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I didn’t think I could celebrate any harder than the hours after my athlete, Cam Smith, won the 150th Open at St Andrews. To be part of a team and see a guy achieve his dream, at the Home of Golf, was a memory that will last a lifetime. But, as it turns out, my recent trip back to my homeland of Australia was where his accomplishment truly sank in. I’m from Queensland, and so is Cam. Being back in Australia immediately after Cam ended a 29-year drought for Australian men at the Open (Greg Norman was the last Aussie to win in 1993), what really resonated with me was how much it meant to our great country and our great state. He was on front and back pages of newspapers, mentioned on radio and featured on TV sports bulletins. Queenslanders are so proud that one of their own stood and delivered on arguably the grandest stage golf has ever seen. It was an unbelievable experience.

For me, personally, it's a hard to put into words what it meant for one of my athletes to win a Major and to summarise what my contribution was to the win. It was a victory three years in the making. I think what I brought to the table was some consistency from a physiological and training and process standpoint; I’ve gathered my expertise from other sports such as rugby league, Aussie cricket and Brisbane Lions AFL in Australia before getting into golf, and also what I’ve learned in eight years on the PGA Tour. From a therapy standpoint, I tried to get my athletes to a point where the body isn’t dealing with any issues and if they have any, those ailments are being managed extremely well. As a team, we tried to find marginal gains where we could. Cam is incredibly talented and athletic, so all we tried to do was harness that natural ability in the programs and protocols we put in place. We wanted to allow him to be able to play the game he wants. So we focused on being able to get into the right positions with the body, and get his body to a point where he is effectively working like a like an F1 race car.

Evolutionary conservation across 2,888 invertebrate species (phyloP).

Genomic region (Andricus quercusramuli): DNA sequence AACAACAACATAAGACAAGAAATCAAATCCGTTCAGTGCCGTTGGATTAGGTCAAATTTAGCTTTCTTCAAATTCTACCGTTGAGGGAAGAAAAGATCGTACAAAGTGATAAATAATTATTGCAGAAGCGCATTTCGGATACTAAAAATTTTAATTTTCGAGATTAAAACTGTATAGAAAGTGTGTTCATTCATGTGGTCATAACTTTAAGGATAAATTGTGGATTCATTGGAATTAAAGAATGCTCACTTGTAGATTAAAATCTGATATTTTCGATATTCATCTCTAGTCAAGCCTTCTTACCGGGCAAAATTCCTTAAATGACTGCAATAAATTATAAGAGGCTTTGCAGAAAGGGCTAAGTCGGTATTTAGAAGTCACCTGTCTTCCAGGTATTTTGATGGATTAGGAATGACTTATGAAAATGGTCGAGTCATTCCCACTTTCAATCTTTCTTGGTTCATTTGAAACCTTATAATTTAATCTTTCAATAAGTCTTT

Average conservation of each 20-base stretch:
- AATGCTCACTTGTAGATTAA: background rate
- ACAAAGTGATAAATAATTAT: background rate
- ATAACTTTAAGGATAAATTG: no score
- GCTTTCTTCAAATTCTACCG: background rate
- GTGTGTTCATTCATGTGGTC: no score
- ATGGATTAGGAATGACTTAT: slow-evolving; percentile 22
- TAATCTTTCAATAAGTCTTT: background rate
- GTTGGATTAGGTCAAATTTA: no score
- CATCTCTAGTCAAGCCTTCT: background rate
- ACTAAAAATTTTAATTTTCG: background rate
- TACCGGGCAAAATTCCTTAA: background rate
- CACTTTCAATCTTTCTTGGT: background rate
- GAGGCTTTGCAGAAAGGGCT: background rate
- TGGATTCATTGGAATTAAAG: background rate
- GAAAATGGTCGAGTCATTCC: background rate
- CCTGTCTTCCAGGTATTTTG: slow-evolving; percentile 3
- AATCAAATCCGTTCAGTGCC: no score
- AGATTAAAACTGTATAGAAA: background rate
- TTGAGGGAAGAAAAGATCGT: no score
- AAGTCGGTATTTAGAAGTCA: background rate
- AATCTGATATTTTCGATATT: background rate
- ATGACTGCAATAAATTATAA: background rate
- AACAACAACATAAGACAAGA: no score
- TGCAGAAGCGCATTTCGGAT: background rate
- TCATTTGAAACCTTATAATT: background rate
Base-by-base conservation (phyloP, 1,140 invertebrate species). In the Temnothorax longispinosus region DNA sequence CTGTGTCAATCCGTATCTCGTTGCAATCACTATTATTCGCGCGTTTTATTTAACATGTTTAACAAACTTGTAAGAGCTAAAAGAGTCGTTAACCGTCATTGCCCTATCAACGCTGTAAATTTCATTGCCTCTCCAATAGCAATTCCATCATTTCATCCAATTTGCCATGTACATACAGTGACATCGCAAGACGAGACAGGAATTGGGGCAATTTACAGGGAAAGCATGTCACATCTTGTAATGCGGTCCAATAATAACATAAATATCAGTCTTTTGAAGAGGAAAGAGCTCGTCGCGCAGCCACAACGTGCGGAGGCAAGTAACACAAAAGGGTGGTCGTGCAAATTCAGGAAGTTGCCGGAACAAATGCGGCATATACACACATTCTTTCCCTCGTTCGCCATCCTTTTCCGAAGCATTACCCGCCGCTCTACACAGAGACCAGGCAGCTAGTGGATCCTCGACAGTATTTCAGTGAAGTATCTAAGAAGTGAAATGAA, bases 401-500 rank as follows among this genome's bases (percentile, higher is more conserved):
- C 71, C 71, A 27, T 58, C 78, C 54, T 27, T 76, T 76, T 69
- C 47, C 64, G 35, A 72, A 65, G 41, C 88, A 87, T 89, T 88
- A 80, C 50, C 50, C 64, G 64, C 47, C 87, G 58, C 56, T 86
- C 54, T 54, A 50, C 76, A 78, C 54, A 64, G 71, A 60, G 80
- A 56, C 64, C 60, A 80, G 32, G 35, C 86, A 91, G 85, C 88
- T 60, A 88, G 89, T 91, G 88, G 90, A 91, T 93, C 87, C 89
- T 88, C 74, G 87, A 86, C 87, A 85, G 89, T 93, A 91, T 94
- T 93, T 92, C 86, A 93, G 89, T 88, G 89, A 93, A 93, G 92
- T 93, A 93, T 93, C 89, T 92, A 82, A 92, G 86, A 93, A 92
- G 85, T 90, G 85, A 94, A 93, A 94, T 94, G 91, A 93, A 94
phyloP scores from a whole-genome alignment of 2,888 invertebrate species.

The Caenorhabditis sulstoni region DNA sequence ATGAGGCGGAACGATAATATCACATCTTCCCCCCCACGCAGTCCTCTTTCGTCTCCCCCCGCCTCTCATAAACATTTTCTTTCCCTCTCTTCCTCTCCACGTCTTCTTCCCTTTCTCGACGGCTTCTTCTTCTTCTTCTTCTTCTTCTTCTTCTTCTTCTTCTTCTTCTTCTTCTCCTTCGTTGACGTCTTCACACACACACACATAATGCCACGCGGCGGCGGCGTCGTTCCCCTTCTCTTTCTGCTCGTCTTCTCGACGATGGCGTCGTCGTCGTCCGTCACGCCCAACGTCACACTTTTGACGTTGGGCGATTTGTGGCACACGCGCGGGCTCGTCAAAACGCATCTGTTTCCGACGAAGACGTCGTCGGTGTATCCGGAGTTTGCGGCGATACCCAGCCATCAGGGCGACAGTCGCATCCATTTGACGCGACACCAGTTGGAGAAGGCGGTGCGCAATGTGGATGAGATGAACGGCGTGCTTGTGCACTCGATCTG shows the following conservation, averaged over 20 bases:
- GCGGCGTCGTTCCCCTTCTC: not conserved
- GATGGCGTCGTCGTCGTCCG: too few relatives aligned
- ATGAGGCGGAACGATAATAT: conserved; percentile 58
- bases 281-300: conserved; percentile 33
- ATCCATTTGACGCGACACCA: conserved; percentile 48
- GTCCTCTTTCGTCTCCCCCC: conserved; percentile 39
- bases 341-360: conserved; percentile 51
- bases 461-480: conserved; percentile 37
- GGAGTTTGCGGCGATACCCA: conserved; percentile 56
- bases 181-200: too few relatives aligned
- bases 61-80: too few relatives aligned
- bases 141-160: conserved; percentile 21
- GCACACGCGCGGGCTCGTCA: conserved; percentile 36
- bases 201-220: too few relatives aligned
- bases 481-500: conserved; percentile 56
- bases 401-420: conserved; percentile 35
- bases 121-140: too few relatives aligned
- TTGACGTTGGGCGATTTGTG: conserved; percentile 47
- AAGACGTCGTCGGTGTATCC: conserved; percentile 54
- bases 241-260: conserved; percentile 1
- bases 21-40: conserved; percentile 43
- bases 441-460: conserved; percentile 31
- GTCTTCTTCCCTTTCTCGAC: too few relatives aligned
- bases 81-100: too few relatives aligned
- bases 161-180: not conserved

Cam is incredibly mobile, so a lot of our work is keeping his mobile joints stable. We make sure his body has still got the connections and activations it needs to maintain control at high speeds. I call it stability through mobility.

It begs the question, how can Cam get better from a physical standpoint? Well, just because something is the way it is, doesn’t mean it can't get better, right? With the physical abilities an athlete like Cam is blessed with, there's no reason why we can’t get just that little bit stronger, or more powerful, or more physically fit, or better with his short game and putting. It’s a wholistic approach where everyone in his team is constantly trying to make different facets of the game 1 per cent better. It’s not about changing anything, it’s about doing what we do just a little better each day. As long as it's done in an developmentally sound way, the sky is the limit for Cam.


Nic Catterall

About Nic Catterall/Peak Power Golf

Nic Catterall is an Australian high-performance coach, specializing in strength and conditioning, musculoskeletal therapy and sports science, for professional golfers on the PGA Tour in the U.S.A. Nic works with Cam Smith, Luke List, Matt Jones, Dylan Frittelli and Hank Lebioda. Nic created the Peak Power Golf company to educate about the athleticism of golfers and what they are capable of. Peak Power Golf provides online training, athlete mentoring and athlete assessments.

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